“The practice of soliciting letters of recommendation for academic positions is both foolish and immoral.” (more…)
The following is a guest post* by Philippe Lemoine, a graduate student in philosophy at Cornell University. It’s a response to a post by Les Green (Oxford) published here yesterday, “Because They Are Universities” (originally published at Green’s blog under the title “Why it is hard to be a campus conservative“). Lemoine’s response, below, was first published at his..
The following is a guest post* by Leslie Green, Professor of the Philosophy of Law and Fellow of Balliol College at Oxford University. It was originally published at his blog, Semper Viridis under the title “Why it is hard to be a campus conservative.”
The following is a guest post* by Eric Schwitzgebel (University of California, Riverside) that gathers data about the kinds of colleges and universities in the United States that have or lack philosophy departments and a philosophy major program. A version of this post was originally published at his blog, The Splintered Mind.
London-based education firm Quacquarelli Symonds has published its annual “QS World University Rankings,” The Guardian reports, including a ranking of universities at which to study philosophy. (more…)
An increasing number of academics simply adopt what Albert Hirschmann would call an “exit” strategy—they care more for their discipline or, more to the point, their research network than the university that employs their labour and affirms their status.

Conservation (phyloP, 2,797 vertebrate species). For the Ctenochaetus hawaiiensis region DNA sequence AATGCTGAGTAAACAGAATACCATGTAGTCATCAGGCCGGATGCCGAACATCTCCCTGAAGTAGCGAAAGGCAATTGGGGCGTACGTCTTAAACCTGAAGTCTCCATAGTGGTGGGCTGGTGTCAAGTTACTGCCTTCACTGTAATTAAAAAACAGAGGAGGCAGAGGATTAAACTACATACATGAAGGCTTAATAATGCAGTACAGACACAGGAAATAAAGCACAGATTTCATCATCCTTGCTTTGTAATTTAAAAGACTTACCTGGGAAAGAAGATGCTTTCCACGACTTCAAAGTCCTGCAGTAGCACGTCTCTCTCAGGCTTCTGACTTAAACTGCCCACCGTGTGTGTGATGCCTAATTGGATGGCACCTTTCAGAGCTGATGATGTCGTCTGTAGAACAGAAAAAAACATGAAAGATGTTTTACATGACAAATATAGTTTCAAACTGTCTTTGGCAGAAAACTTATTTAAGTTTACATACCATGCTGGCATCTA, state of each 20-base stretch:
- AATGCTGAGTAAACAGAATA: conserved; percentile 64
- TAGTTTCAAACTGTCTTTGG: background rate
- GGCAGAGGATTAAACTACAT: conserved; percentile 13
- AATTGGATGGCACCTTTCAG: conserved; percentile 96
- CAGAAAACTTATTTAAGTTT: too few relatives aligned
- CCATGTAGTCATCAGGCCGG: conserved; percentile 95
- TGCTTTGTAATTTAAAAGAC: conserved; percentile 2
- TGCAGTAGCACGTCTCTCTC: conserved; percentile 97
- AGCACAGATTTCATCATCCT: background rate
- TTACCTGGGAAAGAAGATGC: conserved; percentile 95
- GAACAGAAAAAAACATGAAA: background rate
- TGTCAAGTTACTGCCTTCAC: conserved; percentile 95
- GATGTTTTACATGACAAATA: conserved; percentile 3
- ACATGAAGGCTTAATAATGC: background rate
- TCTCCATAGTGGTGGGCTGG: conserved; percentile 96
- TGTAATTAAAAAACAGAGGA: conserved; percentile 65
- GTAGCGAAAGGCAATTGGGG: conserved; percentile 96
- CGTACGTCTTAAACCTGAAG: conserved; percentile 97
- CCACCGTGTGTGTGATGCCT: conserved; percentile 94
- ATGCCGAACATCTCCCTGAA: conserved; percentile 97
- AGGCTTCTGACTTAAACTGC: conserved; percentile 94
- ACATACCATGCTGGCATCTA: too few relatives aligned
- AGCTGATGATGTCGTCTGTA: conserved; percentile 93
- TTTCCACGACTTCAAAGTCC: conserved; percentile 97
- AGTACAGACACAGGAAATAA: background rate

…Academic freedom is the core meaning, the core institutional life, of freedom of debate and freedom of inquiry in the university setting. And one thing that’s notable about academic freedom as I’ve just labeled it is that it creates safe spaces. The people who are doing the work on an ongoing basis be they students, teachers, or researchers, don’t have to spend a..
“Far from being years of ‘enduring failure,’ the last 150 years have been philosophy’s best.”
So argues Scott Soames (University of Southern California) in an essay on the influence of academic philosophy in The New York Times column, The Stone. Framed as a response to “When Philosophy Lost Its Way,” by Robert Frodeman and Adam Briggle (University of North Texas), ..
institutionalization of philosophy made it into a discipline that could be seriously pursued only in an academic setting. This fact represents one of the enduring failures of contemporary philosophy.
So argue Robert Frodeman and Adam Briggle (both of University of North Texas). Philosophy’s institutionalization in the modern research university was a kind of “pu..
Students and faculty in Macedonia have been protesting attempts by the government there to impose state-supervised exams for university graduates. Response to faculty involvement in the protests has been to propose a requirement that the government’s ministry of education approve the composition of thesis committees and be involved in thesis defenses.
Todd May (Cle..
Robert Frodeman and Adam Briggle (both of the University of North Texas) have published an essay, “Socrates Untenured,” at Inside Higher Ed that makes a case for what they call “field philosophy” — a “context-driven, problem-focused, and interdisciplinary” approach. Their hope is that “a new philosophical practice, where philosophers work in real time with a variet..